Dan Andrews right to ditch airport rail tunnel

Two years ago, the AirRail Melbourne consortium – which includes the owner of Southern Cross Station and part owner of Melbourne Airport, IFM Investors – offered to contribute $5 billion (on top of the state and federal government’s $10 billion) to own and operate the Airport Rail Link tunnel, with the service slated to “deliver a ‘reliable’ 20-minute travel time from the CBD to the airport for $20” and the consortium to “keep the ticket revenue”.

In November 2018, the federal government approved the project, pledging $5 billion towards the project (on top of the State Government’s $5 billion). And in March 2019, both the Federal and Victorian Governments signed a “heads of agreement” for the project.

Former ACCC boss, Graeme Samuel, slammed the project, claiming it would “entrench a monopoly arrangement”, leading to passengers getting ripped-off:

[Samuel] says Melbourne Airport already has total control of access to its terminals by private cars, taxis, Ubers and other ride shares as well as private bus services and even off-site parking providers.

“You’re entrenching the monopoly arrangement, in that all means of access to the airport are controlled by the airport itself and that’s not really a satisfactory way of dealing with customer needs”…

“I do hope that the rail line is built, but that we don’t end up with the result that the consumers pay an excessive price that is marginally below that of a taxi, an Uber or a rideshare”…

“We’ve got to learn from history and…ensure the right oversight is put in place to ensure that the consumer doesn’t get ripped off.”

Thankfully, Victorian Premier Daniel Andrews has ditched the airport rail tunnel proposal:

Train services to the airport will take half-an-hour or less and run every 10 minutes via a long-awaited route announced by the Premier and Prime Minister Scott Morrison on Saturday…

But the state government has abandoned plans for a dedicated six-kilometre rail tunnel…

Under the final route, airport trains will run along fresh tracks from the airport to Sunshine and continue beneath the city via the new $11 billion Metro Tunnel and onto the south-eastern suburbs via the Cranbourne and Pakenham lines…

Mr Andrews said the chosen option would be cheaper to build, delivered faster and was backed by transport and financial experts.

“You’ve got to work through these things in a really painstaking way … the fact of the matter is … what the PM and I have agreed to build will be less cost to the taxpayer, I think greater value, it will be done much faster and it allows us to take people where they want to go…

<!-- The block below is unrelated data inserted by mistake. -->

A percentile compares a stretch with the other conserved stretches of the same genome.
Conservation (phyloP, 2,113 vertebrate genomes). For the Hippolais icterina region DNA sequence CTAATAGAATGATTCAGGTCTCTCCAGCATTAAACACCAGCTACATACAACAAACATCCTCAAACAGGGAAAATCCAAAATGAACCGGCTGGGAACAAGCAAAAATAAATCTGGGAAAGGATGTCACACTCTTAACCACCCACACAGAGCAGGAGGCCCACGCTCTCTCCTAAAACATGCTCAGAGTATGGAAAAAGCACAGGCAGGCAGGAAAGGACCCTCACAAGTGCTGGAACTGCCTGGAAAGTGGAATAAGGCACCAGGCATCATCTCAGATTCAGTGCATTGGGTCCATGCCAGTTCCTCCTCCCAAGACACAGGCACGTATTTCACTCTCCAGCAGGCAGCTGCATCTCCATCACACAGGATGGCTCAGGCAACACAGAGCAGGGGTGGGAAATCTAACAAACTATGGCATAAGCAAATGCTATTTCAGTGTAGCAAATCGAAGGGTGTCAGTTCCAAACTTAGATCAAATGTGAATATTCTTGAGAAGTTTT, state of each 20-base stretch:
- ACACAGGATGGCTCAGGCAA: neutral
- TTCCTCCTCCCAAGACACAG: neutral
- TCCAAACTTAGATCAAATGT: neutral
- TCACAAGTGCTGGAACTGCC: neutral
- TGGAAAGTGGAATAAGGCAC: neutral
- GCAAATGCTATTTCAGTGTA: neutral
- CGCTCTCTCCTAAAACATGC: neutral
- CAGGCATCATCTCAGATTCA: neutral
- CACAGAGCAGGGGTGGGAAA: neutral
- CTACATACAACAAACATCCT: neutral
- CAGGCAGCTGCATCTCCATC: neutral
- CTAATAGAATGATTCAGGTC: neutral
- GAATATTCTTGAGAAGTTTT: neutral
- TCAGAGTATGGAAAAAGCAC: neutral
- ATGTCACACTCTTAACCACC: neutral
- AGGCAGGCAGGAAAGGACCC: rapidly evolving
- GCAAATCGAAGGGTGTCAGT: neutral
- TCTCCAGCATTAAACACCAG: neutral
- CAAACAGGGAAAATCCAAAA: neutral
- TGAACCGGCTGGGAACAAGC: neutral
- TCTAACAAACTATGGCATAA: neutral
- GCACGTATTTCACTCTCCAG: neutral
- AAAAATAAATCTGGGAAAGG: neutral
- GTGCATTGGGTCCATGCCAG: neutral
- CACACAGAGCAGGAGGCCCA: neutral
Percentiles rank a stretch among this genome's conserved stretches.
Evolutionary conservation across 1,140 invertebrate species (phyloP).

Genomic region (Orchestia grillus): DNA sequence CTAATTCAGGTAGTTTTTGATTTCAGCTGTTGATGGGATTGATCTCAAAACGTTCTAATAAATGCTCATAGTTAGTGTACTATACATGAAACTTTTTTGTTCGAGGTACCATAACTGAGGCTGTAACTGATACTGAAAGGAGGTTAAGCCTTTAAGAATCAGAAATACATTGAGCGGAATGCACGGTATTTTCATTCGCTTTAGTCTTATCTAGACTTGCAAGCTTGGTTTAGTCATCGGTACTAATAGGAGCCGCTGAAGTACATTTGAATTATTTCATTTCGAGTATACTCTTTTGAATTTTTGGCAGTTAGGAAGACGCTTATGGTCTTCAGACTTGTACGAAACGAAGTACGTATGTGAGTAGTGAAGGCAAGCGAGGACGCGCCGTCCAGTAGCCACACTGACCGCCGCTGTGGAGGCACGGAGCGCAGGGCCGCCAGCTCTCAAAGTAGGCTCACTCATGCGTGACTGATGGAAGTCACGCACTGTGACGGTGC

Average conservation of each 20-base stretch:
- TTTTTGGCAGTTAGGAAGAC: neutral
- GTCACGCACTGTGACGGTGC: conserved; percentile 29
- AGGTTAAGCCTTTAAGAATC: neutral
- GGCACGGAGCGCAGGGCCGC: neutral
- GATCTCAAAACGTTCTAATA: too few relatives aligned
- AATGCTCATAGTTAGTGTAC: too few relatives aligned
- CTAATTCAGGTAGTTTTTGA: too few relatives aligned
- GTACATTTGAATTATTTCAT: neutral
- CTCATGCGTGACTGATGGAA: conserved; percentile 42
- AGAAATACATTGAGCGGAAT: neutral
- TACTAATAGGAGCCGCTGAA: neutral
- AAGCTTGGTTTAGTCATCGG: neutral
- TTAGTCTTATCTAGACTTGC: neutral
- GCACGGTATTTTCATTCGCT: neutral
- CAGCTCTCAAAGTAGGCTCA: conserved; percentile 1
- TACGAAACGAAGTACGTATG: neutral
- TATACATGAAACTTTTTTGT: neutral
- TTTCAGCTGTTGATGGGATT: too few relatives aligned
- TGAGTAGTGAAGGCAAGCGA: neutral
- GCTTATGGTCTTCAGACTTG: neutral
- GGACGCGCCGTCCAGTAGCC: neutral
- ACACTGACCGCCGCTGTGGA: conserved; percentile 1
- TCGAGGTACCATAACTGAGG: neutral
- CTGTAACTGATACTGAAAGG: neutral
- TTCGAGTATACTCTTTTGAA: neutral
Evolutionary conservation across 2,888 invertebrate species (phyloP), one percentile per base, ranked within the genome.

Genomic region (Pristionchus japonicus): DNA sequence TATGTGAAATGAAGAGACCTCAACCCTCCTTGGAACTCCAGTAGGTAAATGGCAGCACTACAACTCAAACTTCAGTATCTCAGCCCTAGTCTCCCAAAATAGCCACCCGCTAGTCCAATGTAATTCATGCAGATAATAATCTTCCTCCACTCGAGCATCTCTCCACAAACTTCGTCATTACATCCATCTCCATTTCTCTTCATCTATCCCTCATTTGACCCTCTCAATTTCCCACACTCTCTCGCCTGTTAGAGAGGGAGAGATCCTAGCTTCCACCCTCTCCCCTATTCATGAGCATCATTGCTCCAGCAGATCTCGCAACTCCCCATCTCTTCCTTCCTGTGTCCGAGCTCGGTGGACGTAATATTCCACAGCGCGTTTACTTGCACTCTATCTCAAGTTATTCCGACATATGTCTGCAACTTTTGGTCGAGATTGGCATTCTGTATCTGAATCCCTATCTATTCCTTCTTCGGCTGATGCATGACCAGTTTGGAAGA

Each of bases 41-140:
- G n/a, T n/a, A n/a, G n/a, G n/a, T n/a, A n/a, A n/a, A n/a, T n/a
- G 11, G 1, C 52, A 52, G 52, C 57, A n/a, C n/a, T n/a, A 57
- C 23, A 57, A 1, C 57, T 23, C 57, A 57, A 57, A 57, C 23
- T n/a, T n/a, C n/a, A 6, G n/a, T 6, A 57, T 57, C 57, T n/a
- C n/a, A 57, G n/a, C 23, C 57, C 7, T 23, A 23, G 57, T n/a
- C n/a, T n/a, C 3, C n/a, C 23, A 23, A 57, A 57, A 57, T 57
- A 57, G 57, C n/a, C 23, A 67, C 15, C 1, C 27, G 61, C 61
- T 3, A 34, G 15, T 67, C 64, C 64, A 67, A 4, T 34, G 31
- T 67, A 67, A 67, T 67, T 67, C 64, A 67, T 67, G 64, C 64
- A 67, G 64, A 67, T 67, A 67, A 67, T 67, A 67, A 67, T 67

“The difference in the cost to Australian and Victorian taxpayers is well more than $7 billion”…

Under the current plan, airport train services will cost about the same as SkyBus tickets ($19.50) and be paid for on a myki card. The government will run new high capacity metro trains to the airport. Construction will start in 2022 and is due to finish in 2029…

The airport rail project comes without a business case, or supporting evidence about its benefits, costs or the impacts it could have on train services from Melbourne’s western suburbs that may be sacrificed in favour of running airport trains through the Metro Tunnel.

The project’s business case, originally due for completion this year, will now be delivered in 2021.

The lack of business case is, nevertheless, a red flag.

Stopping at existing stations would mean these airport trains would compete with the existing congested commuter network, making them both slow and crowded.

Meanwhile, the existing SkyBus service – which costs taxpayers nothing – already achieves similar travel times at the same projected ticket cost.

Other than tourists and those living in the CBD, I cannot envisage many locals actually using an airport rail link. Why? Because they would still need to get to the CBD, where the cost of parking is equally exorbitant as the airport. This means passengers would either have to carry luggage on the public transport network, or catch a cab. In which case, why not just go directly to the airport and avoid the changeover hassles?

Regardless, this project should have been first subjected to a rigorous business case and cost-benefit analysis before funding was committed, not after the fact. That the reverse is true shows just how busted Australia’s infrastructure system is.

Unconventional Economist
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